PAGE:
Egypt's foreign and irrigation ministers are headed to Khartoum on Monday for talks over Ethiopia's large-scale dam project which Cairo fears will affect its Nile water supply.
On their three-day visit, FM Sameh Shoukry and Irrigation Minister Hossam Moghazi are expected to meet with Sudanese and Ethiopian officials who have been engaged in tripartite talks over the past year tackling the issue.
Last week, Egypt announced that the three countries had received offers from four firms to conduct technical studies on the $4.2 billion dam project. Alaa Yassin, Egyptian spokesperson on the dam issue, had told Al-Ahram that the tripartite committee would meet soon in Sudan to choose a firm.
The selected firm's report is expected to include the dam's impact on upstream Nile countries Egypt and Sudan, as well as its environmental, social and economic effects. The tripartite committee should have selected a firm by mid-December, according to original agenda.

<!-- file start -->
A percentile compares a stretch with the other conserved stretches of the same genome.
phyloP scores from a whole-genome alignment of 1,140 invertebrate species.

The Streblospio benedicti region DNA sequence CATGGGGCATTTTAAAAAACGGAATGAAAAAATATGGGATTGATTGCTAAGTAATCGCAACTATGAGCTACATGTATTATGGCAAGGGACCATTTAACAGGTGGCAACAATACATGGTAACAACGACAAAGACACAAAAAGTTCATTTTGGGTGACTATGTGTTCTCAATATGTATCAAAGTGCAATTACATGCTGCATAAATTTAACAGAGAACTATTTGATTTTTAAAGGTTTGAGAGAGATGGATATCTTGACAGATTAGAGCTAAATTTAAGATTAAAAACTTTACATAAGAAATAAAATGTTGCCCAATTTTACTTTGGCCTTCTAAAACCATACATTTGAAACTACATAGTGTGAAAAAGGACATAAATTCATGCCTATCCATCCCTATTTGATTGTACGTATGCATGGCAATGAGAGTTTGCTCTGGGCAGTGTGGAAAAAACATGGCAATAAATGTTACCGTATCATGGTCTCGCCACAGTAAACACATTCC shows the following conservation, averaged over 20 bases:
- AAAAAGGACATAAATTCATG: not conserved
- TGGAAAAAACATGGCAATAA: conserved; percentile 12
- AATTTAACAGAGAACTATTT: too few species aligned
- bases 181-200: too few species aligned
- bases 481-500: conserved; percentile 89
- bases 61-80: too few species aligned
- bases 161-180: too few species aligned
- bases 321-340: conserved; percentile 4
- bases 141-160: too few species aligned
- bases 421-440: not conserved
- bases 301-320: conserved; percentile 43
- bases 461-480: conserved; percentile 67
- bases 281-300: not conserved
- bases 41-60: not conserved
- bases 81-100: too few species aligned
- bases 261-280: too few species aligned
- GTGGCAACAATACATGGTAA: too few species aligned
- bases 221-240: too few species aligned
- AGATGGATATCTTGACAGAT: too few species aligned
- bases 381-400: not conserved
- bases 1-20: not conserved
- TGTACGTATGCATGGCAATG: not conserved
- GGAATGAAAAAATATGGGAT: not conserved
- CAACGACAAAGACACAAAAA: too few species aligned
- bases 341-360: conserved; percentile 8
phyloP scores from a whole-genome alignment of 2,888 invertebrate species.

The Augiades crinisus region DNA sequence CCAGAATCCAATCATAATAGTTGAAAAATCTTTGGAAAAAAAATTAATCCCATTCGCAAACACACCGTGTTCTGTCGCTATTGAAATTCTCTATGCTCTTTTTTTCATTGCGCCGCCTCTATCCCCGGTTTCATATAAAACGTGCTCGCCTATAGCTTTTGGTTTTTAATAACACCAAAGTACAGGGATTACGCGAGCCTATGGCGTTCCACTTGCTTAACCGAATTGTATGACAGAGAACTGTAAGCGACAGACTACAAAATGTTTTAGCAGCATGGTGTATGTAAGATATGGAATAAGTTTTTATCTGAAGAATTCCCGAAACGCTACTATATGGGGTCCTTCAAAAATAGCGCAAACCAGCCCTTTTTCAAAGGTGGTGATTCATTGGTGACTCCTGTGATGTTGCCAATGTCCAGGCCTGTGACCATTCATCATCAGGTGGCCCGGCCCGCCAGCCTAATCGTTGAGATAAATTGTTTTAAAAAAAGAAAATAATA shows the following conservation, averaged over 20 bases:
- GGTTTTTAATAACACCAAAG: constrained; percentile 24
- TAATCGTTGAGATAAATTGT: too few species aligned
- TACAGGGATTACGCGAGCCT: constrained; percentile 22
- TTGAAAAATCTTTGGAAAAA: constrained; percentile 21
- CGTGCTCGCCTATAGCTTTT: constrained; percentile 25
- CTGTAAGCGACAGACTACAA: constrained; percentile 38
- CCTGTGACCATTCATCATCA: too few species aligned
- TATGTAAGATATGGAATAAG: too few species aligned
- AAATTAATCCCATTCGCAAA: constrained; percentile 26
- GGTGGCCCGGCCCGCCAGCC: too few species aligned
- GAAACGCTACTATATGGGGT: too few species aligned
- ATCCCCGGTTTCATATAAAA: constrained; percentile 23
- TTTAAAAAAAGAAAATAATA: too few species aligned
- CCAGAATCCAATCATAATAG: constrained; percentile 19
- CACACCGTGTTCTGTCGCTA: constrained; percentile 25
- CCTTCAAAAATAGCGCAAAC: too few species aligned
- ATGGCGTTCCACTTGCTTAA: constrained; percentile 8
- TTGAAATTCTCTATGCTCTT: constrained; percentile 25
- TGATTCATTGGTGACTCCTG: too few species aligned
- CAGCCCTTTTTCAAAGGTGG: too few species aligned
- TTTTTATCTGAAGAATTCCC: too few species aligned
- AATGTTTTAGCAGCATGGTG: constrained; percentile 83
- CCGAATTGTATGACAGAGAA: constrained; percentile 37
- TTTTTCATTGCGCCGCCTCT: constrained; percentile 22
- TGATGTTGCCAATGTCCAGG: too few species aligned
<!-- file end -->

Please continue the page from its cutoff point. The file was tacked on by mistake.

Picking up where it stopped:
Egypt fears Ethiopia's Grand Renaissance Dam, of which 40 percent is built, will adversely affect its share of the Nile water. Ethiopia is building the dam on the Blue Nile, the river's most significant tributary, supplying most of its water.
Egypt has pointed out previously some technical concerns over the dam, including its storage capacity, currently set at 74 billion cubic metres.
Egypt will likely need an additional 21 billion cubic metres of water per year by 2050, on top of its current 55 billion cubic metre quota, to meet the water needs of a projected population of 150 million, according to Egypt's National Planning Institute.
The 6,000 megawatt dam, set to be Africa's largest, is expected to be fully completed by 2017.